25 April 2012 – Energy efficient lighting is becoming increasingly important as an immediate solution to rising electricity consumption, with the increasing compatibility of compact fluorescent lamps (CFLs) for existing lighting infrastructure spurring sales, according to a new report by business intelligence company GlobalData.

This report found that the CFL market will flourish over the next few years, due to a steep rise in the market for new lamps and for replacements. Lighting appliances consume approximately 19% of total generated electricity. Environmental concerns and government awareness programs drive the CFL market, as the need to decrease emissions has compelled countries to look for clean technologies.

North America consumes the largest amount of electricity for lighting globally, followed by Europe. Many governments of countries within these regions have initiated awareness programs to lower the financial and environmental implications of their energy usage, and energy efficient lighting solutions such as CFLs are addressing these issues.

The need for efficient power consuming technologies has also boosted the sales of CFLs in many developing countries, proving that the technology is attractive at all economic levels. The global market for CFLs is therefore increasing with the adoption of energy efficient lighting.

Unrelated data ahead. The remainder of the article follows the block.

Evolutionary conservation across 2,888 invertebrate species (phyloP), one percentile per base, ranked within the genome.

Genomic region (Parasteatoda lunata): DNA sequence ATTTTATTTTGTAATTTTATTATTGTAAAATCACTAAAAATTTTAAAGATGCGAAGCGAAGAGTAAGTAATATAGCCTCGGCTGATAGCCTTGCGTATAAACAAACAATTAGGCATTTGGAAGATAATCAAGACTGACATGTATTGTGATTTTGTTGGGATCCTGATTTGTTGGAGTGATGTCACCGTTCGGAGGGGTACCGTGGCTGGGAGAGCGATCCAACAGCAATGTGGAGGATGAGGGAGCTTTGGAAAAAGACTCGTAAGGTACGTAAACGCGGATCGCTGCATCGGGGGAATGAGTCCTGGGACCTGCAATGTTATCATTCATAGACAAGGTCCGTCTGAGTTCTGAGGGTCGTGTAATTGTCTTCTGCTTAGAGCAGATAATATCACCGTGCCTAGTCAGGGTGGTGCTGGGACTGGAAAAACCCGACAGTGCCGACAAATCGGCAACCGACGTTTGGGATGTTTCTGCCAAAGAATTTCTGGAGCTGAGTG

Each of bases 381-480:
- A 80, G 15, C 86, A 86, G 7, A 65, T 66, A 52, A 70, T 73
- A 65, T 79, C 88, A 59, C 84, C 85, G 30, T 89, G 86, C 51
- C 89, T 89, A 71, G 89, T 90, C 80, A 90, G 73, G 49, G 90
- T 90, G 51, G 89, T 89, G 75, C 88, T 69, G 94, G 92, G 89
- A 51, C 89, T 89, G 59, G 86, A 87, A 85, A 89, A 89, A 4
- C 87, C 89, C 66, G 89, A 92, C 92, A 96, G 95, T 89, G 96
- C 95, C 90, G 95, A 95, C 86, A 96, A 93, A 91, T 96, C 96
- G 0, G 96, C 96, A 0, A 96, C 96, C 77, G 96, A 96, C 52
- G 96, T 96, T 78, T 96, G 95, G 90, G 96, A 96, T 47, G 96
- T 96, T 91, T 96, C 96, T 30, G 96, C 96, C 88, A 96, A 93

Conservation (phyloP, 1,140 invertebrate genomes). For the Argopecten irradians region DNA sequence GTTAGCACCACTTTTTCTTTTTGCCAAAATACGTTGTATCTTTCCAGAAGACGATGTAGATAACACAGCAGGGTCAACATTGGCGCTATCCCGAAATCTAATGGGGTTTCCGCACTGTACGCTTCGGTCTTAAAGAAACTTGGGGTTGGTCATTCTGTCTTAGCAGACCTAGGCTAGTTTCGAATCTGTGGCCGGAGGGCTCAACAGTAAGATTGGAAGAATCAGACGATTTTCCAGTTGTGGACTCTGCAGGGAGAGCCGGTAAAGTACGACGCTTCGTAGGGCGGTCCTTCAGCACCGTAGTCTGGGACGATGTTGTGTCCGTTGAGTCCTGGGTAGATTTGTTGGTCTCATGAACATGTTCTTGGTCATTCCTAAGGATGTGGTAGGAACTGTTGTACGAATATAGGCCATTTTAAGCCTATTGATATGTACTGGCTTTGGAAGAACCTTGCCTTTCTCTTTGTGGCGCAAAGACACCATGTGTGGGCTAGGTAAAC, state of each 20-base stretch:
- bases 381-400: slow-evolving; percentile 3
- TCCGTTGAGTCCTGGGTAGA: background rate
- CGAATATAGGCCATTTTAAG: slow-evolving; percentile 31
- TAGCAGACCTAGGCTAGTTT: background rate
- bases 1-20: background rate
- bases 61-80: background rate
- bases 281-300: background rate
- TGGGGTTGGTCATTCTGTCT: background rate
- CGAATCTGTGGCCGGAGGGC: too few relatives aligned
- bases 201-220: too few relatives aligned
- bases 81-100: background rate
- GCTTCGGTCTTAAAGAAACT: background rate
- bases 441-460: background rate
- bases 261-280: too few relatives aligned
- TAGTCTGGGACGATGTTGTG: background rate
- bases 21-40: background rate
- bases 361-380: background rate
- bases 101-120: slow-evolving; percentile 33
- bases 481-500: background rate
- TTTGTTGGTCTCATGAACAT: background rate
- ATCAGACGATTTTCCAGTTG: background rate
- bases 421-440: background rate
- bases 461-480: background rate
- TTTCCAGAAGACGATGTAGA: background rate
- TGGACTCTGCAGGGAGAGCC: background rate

The phase-out of inefficient lamps drove CFL unit sales throughout 2006 to 2010, and the continuation of this phase-out until 2014 is expected to support the CFL market in the future.
The replacement market is expected to increase its contribution in total CFL sales during the forecast period, due to the growing use of CFLs worldwide. In 2010, the replacement market consisted of around 40% of total CFL sales, but by 2020, much of the world will have already adopted this technology, and so over 85% of sales will stem from the lamp replacement market.

Favourable legislation, rising energy demand, and environmental concerns are major market drivers. However, market growth is still inhibited by a lack of uniform standards, lack of awareness among consumers, hazards in waste disposal, and the expensiveness of CFL products. If these issues are overcome, the growth of the CFL market could soar.

The global CFL market size increased from US$6.82 billion in 2006 to US$9.44 billion in 2010. Revenue from CFL sales is expected to increase by about 4% over the next ten years to reach approximately US$14 billion by the end of 2020.